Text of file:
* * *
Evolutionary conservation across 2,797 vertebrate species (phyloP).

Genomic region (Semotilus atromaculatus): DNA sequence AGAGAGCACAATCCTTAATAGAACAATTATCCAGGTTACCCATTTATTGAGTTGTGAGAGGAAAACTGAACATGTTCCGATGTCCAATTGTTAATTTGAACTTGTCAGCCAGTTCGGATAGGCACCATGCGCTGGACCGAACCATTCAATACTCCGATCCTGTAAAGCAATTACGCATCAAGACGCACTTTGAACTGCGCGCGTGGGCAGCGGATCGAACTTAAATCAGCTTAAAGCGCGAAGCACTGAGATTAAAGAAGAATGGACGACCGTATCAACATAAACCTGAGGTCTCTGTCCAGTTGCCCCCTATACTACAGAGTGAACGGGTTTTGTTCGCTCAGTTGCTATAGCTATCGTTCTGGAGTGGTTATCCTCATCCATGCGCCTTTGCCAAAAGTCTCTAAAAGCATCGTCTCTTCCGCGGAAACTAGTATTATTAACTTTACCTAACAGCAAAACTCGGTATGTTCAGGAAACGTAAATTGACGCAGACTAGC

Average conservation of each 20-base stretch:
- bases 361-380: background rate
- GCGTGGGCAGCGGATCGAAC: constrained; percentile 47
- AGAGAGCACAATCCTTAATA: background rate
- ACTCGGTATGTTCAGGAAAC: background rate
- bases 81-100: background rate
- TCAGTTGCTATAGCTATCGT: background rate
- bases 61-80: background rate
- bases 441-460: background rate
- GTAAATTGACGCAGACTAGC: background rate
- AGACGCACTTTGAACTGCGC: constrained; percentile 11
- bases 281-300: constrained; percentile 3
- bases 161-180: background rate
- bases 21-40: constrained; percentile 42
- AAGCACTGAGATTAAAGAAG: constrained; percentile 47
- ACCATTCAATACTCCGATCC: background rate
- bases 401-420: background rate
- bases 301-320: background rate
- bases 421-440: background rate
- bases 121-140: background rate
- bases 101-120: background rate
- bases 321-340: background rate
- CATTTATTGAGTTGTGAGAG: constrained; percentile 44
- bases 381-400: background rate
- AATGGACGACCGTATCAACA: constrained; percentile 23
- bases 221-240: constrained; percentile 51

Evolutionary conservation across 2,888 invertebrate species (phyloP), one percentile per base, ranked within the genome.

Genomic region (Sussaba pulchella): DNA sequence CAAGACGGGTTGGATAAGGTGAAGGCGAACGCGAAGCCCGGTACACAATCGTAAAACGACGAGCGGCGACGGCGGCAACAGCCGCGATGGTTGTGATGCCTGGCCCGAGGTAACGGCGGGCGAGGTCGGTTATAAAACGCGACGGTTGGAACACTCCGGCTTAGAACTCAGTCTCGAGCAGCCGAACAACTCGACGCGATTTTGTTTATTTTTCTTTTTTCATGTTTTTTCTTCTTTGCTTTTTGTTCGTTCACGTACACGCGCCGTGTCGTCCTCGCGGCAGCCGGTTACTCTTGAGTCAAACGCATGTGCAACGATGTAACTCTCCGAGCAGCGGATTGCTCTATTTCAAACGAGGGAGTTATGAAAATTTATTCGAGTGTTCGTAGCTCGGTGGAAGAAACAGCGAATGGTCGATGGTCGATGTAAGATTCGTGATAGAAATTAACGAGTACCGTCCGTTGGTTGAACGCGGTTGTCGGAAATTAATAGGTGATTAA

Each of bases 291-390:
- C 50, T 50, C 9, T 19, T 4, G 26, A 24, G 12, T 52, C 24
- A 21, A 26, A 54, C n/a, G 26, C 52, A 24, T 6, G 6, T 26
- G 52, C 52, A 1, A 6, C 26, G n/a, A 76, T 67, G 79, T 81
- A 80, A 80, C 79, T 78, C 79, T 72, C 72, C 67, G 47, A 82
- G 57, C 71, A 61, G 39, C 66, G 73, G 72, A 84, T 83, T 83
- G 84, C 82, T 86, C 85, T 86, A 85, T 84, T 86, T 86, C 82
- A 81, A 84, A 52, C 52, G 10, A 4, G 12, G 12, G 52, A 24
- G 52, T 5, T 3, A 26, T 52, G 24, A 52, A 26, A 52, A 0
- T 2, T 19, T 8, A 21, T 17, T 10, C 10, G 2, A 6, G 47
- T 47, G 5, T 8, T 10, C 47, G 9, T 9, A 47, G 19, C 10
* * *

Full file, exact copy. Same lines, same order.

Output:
Evolutionary conservation across 2,797 vertebrate species (phyloP).

Genomic region (Semotilus atromaculatus): DNA sequence AGAGAGCACAATCCTTAATAGAACAATTATCCAGGTTACCCATTTATTGAGTTGTGAGAGGAAAACTGAACATGTTCCGATGTCCAATTGTTAATTTGAACTTGTCAGCCAGTTCGGATAGGCACCATGCGCTGGACCGAACCATTCAATACTCCGATCCTGTAAAGCAATTACGCATCAAGACGCACTTTGAACTGCGCGCGTGGGCAGCGGATCGAACTTAAATCAGCTTAAAGCGCGAAGCACTGAGATTAAAGAAGAATGGACGACCGTATCAACATAAACCTGAGGTCTCTGTCCAGTTGCCCCCTATACTACAGAGTGAACGGGTTTTGTTCGCTCAGTTGCTATAGCTATCGTTCTGGAGTGGTTATCCTCATCCATGCGCCTTTGCCAAAAGTCTCTAAAAGCATCGTCTCTTCCGCGGAAACTAGTATTATTAACTTTACCTAACAGCAAAACTCGGTATGTTCAGGAAACGTAAATTGACGCAGACTAGC

Average conservation of each 20-base stretch:
- bases 361-380: background rate
- GCGTGGGCAGCGGATCGAAC: constrained; percentile 47
- AGAGAGCACAATCCTTAATA: background rate
- ACTCGGTATGTTCAGGAAAC: background rate
- bases 81-100: background rate
- TCAGTTGCTATAGCTATCGT: background rate
- bases 61-80: background rate
- bases 441-460: background rate
- GTAAATTGACGCAGACTAGC: background rate
- AGACGCACTTTGAACTGCGC: constrained; percentile 11
- bases 281-300: constrained; percentile 3
- bases 161-180: background rate
- bases 21-40: constrained; percentile 42
- AAGCACTGAGATTAAAGAAG: constrained; percentile 47
- ACCATTCAATACTCCGATCC: background rate
- bases 401-420: background rate
- bases 301-320: background rate
- bases 421-440: background rate
- bases 121-140: background rate
- bases 101-120: background rate
- bases 321-340: background rate
- CATTTATTGAGTTGTGAGAG: constrained; percentile 44
- bases 381-400: background rate
- AATGGACGACCGTATCAACA: constrained; percentile 23
- bases 221-240: constrained; percentile 51

Evolutionary conservation across 2,888 invertebrate species (phyloP), one percentile per base, ranked within the genome.

Genomic region (Sussaba pulchella): DNA sequence CAAGACGGGTTGGATAAGGTGAAGGCGAACGCGAAGCCCGGTACACAATCGTAAAACGACGAGCGGCGACGGCGGCAACAGCCGCGATGGTTGTGATGCCTGGCCCGAGGTAACGGCGGGCGAGGTCGGTTATAAAACGCGACGGTTGGAACACTCCGGCTTAGAACTCAGTCTCGAGCAGCCGAACAACTCGACGCGATTTTGTTTATTTTTCTTTTTTCATGTTTTTTCTTCTTTGCTTTTTGTTCGTTCACGTACACGCGCCGTGTCGTCCTCGCGGCAGCCGGTTACTCTTGAGTCAAACGCATGTGCAACGATGTAACTCTCCGAGCAGCGGATTGCTCTATTTCAAACGAGGGAGTTATGAAAATTTATTCGAGTGTTCGTAGCTCGGTGGAAGAAACAGCGAATGGTCGATGGTCGATGTAAGATTCGTGATAGAAATTAACGAGTACCGTCCGTTGGTTGAACGCGGTTGTCGGAAATTAATAGGTGATTAA

Each of bases 291-390:
- C 50, T 50, C 9, T 19, T 4, G 26, A 24, G 12, T 52, C 24
- A 21, A 26, A 54, C n/a, G 26, C 52, A 24, T 6, G 6, T 26
- G 52, C 52, A 1, A 6, C 26, G n/a, A 76, T 67, G 79, T 81
- A 80, A 80, C 79, T 78, C 79, T 72, C 72, C 67, G 47, A 82
- G 57, C 71, A 61, G 39, C 66, G 73, G 72, A 84, T 83, T 83
- G 84, C 82, T 86, C 85, T 86, A 85, T 84, T 86, T 86, C 82
- A 81, A 84, A 52, C 52, G 10, A 4, G 12, G 12, G 52, A 24
- G 52, T 5, T 3, A 26, T 52, G 24, A 52, A 26, A 52, A 0
- T 2, T 19, T 8, A 21, T 17, T 10, C 10, G 2, A 6, G 47
- T 47, G 5, T 8, T 10, C 47, G 9, T 9, A 47, G 19, C 10